PS: The other testing is also equally important. However, I just wanted to bring out the importance of a business knowledge for performance testers and their impact on business which is much more than what most performance testers tend to believe.

Its a developer’s world!

Being a tester, I should be trying to bust that myth. Yet, here I am endorsing that view. It is an irony. But this is the truth.

The world of software has come a full cycle. It started with only developers who wrote abstruse code. Then testers came into the picture. Their job was to break it and they were getting paid for that. They were absolved from all responsibilities of understanding the code beneath. They were only concerned about the functionality.

With the fast paced changing of the business and the rise of internet, their arose the problem of increased number of users and thus the performance of applications became a determining factor in the success of the business. Thousands of users accessing the application around the same time broke the servers. And so the performance testers were born. Yet in all these cycles, one thing remained the same – Only developers would look at the code and testers will ignore the code. Even the unit testing was supposed to be done by the developers and the testing will be done by independent testers. This was to remove the my-code bias they said. All true. But the adage remained –

Testers would not look into the code beneath.

Some claimed the world is changing. The testers will be the new lord of the software world as more applications will go in maintenance mode. But technologies evolve faster than a single cell amoeba. The developer remained the king. The testers  became the judiciary, holding aloft the high ground of ensuring the business functionality is as per the requirements.

However, today testers are getting challenged. This time it is not the old rival – the developers. But technology itself on which they worked. Instead of the straight-forward, three tier architecture, the architecture moved to n-tiered architecture, involving newer design principles. The first technology that challenged testers was the Service Oriented Architecture (SOA).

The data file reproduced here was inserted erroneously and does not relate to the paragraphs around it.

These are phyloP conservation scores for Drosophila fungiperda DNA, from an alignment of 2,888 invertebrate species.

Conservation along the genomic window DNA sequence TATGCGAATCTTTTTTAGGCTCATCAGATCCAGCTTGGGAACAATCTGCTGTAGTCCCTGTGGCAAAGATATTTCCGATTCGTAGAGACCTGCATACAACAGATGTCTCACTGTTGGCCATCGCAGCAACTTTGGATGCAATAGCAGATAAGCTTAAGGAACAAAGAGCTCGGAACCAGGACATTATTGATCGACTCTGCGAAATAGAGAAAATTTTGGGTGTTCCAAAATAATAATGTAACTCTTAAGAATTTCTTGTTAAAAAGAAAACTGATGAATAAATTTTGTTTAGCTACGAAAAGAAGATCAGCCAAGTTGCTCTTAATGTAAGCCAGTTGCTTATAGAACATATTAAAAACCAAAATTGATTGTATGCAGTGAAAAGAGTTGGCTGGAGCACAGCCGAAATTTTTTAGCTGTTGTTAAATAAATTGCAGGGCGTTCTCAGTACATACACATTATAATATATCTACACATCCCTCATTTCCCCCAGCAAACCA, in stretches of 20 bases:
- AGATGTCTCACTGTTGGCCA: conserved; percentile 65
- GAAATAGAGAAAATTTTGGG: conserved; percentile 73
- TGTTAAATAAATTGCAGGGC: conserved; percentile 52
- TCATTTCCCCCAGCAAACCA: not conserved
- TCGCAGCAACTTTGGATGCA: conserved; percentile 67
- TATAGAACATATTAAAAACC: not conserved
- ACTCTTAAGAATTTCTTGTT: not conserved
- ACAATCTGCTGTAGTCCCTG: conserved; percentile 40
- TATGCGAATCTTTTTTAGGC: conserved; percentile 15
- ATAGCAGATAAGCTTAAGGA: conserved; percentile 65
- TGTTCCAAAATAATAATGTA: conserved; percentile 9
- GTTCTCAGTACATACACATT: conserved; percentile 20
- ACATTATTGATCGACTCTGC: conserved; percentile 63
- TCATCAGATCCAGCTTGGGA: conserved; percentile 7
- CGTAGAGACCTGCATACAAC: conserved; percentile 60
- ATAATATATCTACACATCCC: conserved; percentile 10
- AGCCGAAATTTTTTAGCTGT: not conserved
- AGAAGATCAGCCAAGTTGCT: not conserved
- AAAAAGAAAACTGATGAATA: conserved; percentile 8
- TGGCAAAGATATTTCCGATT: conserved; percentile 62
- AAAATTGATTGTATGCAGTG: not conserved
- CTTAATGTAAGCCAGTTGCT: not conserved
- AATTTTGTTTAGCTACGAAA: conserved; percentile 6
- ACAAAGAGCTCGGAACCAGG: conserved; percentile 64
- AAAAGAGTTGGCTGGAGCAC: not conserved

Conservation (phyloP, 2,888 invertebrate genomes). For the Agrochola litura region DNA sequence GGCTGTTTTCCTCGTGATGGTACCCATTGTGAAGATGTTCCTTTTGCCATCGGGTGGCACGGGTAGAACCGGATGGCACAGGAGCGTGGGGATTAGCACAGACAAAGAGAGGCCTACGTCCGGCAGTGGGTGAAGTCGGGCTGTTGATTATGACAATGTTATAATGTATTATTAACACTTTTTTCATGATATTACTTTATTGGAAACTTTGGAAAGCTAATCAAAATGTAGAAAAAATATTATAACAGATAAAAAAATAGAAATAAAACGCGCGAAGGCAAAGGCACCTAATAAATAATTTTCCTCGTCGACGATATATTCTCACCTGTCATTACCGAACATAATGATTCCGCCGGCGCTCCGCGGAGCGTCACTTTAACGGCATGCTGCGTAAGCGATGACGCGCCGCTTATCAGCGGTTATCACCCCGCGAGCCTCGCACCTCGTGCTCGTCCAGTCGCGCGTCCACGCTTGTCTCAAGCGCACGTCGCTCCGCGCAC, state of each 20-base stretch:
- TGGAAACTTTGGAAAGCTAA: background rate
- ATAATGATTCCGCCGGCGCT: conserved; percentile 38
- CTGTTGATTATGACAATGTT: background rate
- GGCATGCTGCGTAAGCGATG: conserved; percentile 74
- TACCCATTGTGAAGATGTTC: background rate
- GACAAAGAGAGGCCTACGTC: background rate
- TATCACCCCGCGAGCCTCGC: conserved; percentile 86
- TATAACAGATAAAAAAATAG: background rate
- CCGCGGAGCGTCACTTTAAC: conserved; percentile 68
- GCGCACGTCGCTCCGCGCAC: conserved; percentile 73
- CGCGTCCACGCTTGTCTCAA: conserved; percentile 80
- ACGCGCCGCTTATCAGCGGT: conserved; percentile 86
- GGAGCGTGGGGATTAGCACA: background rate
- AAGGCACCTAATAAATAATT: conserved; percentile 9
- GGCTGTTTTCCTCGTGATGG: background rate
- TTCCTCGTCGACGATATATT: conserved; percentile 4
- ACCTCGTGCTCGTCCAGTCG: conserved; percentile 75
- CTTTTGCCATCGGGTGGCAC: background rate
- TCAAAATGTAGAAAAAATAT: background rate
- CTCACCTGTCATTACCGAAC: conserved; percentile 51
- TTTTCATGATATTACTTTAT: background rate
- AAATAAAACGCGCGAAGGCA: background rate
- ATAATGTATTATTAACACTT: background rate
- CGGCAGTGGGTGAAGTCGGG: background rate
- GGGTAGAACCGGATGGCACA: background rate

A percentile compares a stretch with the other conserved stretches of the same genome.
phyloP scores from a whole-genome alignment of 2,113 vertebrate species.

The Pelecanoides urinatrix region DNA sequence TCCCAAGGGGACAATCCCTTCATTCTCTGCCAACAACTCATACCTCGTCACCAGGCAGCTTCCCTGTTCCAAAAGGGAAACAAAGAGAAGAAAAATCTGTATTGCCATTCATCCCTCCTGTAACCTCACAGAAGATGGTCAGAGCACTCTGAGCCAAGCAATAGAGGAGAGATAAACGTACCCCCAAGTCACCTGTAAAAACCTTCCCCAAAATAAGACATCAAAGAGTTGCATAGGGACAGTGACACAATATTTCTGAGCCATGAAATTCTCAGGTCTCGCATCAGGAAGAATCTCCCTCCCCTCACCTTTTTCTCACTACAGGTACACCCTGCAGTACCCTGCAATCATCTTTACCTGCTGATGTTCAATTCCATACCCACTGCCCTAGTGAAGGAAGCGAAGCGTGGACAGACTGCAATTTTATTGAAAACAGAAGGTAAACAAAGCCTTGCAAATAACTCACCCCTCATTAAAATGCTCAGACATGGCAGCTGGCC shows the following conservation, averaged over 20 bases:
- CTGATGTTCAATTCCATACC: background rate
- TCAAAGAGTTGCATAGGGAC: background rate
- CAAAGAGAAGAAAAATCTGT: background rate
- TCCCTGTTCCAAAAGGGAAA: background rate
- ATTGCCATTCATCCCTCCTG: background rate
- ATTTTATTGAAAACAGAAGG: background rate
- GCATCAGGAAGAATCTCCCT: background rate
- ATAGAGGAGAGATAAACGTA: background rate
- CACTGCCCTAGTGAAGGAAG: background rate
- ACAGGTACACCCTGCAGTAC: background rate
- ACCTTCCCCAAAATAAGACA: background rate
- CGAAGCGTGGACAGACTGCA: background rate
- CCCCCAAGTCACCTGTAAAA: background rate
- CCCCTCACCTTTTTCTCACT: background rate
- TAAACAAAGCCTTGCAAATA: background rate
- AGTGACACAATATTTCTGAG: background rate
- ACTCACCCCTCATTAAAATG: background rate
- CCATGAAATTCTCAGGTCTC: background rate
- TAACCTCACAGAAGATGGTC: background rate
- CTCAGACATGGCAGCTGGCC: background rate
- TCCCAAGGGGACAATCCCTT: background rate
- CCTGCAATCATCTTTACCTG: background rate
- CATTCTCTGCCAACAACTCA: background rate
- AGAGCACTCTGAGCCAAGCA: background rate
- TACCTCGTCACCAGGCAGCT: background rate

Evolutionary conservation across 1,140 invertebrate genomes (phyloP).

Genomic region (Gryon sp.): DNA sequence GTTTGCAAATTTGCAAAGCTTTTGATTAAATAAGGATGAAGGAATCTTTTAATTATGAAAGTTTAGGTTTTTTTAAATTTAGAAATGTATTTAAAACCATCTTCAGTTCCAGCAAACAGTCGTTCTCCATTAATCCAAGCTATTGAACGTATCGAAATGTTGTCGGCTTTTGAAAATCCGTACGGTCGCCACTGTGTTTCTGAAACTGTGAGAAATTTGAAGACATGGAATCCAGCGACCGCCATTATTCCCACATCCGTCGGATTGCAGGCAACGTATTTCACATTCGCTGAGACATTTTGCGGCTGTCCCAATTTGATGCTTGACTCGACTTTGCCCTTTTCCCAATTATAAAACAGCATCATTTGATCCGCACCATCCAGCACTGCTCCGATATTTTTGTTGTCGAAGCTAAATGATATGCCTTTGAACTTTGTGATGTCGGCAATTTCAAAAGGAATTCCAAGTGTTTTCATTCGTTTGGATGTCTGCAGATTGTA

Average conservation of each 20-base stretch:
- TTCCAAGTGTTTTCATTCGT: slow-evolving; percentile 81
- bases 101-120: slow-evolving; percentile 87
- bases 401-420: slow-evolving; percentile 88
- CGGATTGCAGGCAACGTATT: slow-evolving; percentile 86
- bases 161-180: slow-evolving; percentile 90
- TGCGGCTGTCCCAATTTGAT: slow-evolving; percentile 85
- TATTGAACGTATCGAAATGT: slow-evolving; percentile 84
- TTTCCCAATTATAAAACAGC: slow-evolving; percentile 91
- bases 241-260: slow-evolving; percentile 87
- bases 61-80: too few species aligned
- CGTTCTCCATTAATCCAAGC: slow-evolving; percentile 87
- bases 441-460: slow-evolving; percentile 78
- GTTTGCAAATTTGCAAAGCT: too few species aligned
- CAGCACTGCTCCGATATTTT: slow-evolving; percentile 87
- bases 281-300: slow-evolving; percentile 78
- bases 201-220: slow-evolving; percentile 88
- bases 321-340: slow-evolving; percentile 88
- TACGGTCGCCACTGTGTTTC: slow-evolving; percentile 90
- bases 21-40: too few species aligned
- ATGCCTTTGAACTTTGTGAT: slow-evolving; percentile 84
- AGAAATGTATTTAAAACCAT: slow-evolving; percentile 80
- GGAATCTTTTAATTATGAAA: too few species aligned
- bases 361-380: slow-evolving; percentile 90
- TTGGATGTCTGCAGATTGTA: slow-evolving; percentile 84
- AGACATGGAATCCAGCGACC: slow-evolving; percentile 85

Suddenly the familiar UI, which was the tester’s playground, was robbed from them. They were asked to test a non-UI functionality. SOA was sacrilege for a tester’s religion revolved around UI. Now it is the norm. With host of new middlewares coming, each of them non-UI, the testers have lost their favorite playground.

The MQs, JMS, and the webMethods of the world have asked a new question to all the testers. How are you going to test? How will you break the code, without knowing the newer technologies? What testing can be done to ensure these middlewares are functioning as designed?

To answer these questions, testers need to abolish the old adage. They not only have to look into the code, but they have to understand it and then write code themselves which will try to break the developer’s code. A big challenge for a tester is the shrinking testing time in SDLC. Yep that is why, the business do not want a tester who knows only business and write test cases around. Organizations want a person who not only understands business and but can write codes to break the code. A person in whom both technical and business skills are in yin-yang balance.  That points to a developer with business understanding.

So testers – to save your jobs, become the next generation developers. Alright, that is a bit over the board 🙂 . Yet the essence of the post is brush up your coding skills – your next project may just need it.

PS: Just to be on a technically correct side, testers these days need to know the language in which the code was developed, may have to write wrapper codes which would give interface like features. Of course, there still exists UI-based testing, yet organizations depend on automation to get the UI testing done. What they want testers from testers is innovative test strategies which can efficiently test the mix of old and new technologies, independent of the developers. A big challenge, yet an achievable one like all other challenges.. 🙂